Whether you have a conventional desk job or a flexible freelancing lifestyle, most professionals would agree that monotony has a way of creeping up and staying constantly inspired can well become a mirage.
Studio Bipolar, a Delhi-based design consultancy is well aware of such perils. So when American men’s magazine, Esquire wanted an administrative office for their nightclub in the capital, Studio Bipolar made sure that their design remained a source of unfailing ingenuity for their clients.
Located in Delhi’s Defence Colony – a neighbourhood for upscale restaurants, cafes and stores Esquire’s office is designed by Studio Bipolar’s head architects – Ujjwal Sagar and Sanjana Mathur. Using the aesthetic elements of the Art Deco era space acquires a vibrant character of both quirk and minimalism. A rare guest in the country’s formal offices.
The most striking feature of the space is the use of a quintessential Art Deco colour palette – Sunshine Yellow, Ruby Red and Royal Blue throughout the office furnishings including wall panels, lights and even the furniture. Elements like a yellow tinted frameless glass table, for the boardroom, which reflects the patterns formed around it lends a sense of warmth to a space, which is usually associated with formality. “We embraced the idea of primary colours being used in the interiors to act as a catalyst for dynamism in the mind-set of the users,” says Sagar of his bold design decision.
Art Deco also became the reference era for Studio Bipolar because of its integral connection to their clients itself.
Esquire emerged in the Art Deco era when traditionalism gradually converted into modernism. The prime elements of this school of design were arches and asymmetrical shapes. “The office had to be a reflection of these parameters in a single connected space,” says Mathur of her initial vision for the site.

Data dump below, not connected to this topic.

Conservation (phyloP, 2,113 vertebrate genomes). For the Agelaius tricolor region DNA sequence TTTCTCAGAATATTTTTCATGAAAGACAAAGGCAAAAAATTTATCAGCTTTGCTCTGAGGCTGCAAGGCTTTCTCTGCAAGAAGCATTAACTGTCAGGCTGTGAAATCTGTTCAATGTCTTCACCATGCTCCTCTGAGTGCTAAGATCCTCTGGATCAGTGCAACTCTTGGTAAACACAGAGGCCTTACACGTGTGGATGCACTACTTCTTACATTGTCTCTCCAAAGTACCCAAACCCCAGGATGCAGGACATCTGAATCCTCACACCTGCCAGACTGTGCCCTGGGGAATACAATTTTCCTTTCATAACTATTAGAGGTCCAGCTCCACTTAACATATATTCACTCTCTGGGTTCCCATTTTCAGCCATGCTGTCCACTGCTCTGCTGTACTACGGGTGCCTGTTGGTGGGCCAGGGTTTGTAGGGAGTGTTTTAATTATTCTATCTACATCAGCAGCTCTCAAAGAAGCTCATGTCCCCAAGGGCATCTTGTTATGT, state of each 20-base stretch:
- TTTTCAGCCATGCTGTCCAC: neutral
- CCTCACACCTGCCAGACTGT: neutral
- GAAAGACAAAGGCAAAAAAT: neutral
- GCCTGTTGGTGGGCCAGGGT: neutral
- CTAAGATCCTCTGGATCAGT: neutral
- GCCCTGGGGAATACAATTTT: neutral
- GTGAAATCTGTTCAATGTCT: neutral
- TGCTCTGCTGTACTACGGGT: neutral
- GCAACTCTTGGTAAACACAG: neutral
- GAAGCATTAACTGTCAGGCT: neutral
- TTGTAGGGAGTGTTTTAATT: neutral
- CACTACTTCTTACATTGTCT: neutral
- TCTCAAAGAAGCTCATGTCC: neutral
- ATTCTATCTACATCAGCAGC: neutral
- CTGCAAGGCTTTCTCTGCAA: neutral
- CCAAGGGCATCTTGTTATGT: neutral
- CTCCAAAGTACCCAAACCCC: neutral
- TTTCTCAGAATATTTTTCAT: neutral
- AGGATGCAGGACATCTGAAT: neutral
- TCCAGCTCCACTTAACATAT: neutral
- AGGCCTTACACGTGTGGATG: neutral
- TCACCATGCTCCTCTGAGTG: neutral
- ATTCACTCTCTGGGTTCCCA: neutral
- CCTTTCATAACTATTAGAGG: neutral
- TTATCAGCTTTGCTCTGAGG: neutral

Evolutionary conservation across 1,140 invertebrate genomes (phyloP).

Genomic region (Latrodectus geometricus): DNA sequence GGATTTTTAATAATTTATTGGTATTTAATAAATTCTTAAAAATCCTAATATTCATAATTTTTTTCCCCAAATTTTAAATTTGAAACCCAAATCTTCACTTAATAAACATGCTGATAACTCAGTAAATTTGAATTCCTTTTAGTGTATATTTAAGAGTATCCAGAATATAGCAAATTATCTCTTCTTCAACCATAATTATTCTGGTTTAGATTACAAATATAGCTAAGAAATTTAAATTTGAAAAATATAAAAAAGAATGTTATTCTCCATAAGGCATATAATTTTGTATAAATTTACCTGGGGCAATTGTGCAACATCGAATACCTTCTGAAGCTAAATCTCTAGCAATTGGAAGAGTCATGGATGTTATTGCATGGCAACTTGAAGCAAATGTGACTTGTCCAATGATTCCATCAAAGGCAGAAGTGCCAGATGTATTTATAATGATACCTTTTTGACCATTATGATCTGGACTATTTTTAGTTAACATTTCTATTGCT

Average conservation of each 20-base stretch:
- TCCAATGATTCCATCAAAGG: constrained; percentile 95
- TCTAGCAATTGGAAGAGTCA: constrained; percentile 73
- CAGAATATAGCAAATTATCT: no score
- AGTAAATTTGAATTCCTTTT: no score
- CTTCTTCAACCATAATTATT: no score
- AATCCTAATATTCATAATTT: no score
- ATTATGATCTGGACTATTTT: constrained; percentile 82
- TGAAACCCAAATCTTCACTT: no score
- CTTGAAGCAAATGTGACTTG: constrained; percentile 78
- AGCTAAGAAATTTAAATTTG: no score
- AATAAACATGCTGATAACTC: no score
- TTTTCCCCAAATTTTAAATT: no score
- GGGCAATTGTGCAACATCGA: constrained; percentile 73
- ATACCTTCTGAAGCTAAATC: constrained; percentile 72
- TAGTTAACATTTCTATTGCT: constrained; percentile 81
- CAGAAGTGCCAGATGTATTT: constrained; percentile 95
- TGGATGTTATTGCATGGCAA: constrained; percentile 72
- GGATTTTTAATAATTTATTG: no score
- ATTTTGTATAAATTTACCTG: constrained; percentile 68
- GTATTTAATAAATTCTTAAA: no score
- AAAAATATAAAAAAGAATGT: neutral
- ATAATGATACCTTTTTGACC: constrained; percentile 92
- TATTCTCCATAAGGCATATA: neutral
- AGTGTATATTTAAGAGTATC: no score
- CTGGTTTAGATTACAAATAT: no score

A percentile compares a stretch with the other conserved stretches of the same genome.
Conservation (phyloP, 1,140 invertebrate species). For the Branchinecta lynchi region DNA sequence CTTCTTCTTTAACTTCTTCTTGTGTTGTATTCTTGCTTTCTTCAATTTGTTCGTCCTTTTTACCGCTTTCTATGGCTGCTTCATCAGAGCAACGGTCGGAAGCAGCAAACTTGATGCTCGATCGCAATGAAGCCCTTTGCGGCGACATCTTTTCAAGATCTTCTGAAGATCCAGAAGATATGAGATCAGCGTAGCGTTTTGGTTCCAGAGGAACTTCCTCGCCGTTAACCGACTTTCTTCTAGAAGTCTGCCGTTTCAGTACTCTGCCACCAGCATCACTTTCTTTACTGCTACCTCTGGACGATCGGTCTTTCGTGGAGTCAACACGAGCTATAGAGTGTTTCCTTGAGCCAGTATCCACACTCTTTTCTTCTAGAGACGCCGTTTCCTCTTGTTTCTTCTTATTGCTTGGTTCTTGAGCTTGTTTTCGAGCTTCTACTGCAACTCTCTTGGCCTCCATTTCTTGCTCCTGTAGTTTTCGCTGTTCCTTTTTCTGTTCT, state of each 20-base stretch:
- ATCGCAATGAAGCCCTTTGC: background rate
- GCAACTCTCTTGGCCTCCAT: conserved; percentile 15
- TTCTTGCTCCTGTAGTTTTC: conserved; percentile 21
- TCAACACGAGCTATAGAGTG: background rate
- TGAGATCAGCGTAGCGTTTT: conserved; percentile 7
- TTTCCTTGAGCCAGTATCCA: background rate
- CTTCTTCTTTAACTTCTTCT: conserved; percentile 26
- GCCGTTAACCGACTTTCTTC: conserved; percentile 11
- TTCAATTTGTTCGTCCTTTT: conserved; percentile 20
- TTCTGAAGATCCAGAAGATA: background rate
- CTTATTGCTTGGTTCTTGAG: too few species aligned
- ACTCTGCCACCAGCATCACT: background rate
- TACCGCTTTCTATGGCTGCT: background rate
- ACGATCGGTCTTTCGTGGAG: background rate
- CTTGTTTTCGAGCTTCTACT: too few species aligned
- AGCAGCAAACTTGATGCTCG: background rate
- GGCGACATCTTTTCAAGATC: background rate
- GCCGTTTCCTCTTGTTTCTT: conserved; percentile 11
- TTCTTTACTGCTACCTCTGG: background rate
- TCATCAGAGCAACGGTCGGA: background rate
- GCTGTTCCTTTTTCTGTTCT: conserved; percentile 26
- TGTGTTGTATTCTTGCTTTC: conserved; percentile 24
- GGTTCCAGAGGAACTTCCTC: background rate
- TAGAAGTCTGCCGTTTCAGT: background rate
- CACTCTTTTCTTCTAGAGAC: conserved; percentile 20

So the large area of the office was divided into individual and yet porous sections through ‘punctured partitions’. This innovative design element is composed of slim metal plates bending to form simple geometric shapes which are fitted with tinted glass pieces. A contemporary twist to the stylistic features of the Art Deco era these structures gives both connectivity and linkage to the nightclub owners and at the same time provides a provision for privacy. Further lending a ‘kinetic touch’ to these partitions is the black and white striped wallpaper of the office which elongates the space.
Another thematic and yet functional working space in the office is a high table resembling the look of a bar counter whose supporting wall is highlighted by framing iconic Esquire covers on it. This reinforces the evolution of the brand image of the magazine throughout the office while still being rooted in the Art Deco era.
“The concept directed by our clients was ‘sophisticated madness’ and so we stuck to that,” agree both Sagar and Mathur when asked to sum up the many diverse design influences of the project.
And so the users of Esquire’s office can be rest assured that for them, design will seldom allow a dull day to pass by.
Photograph Credit – Suryan Dang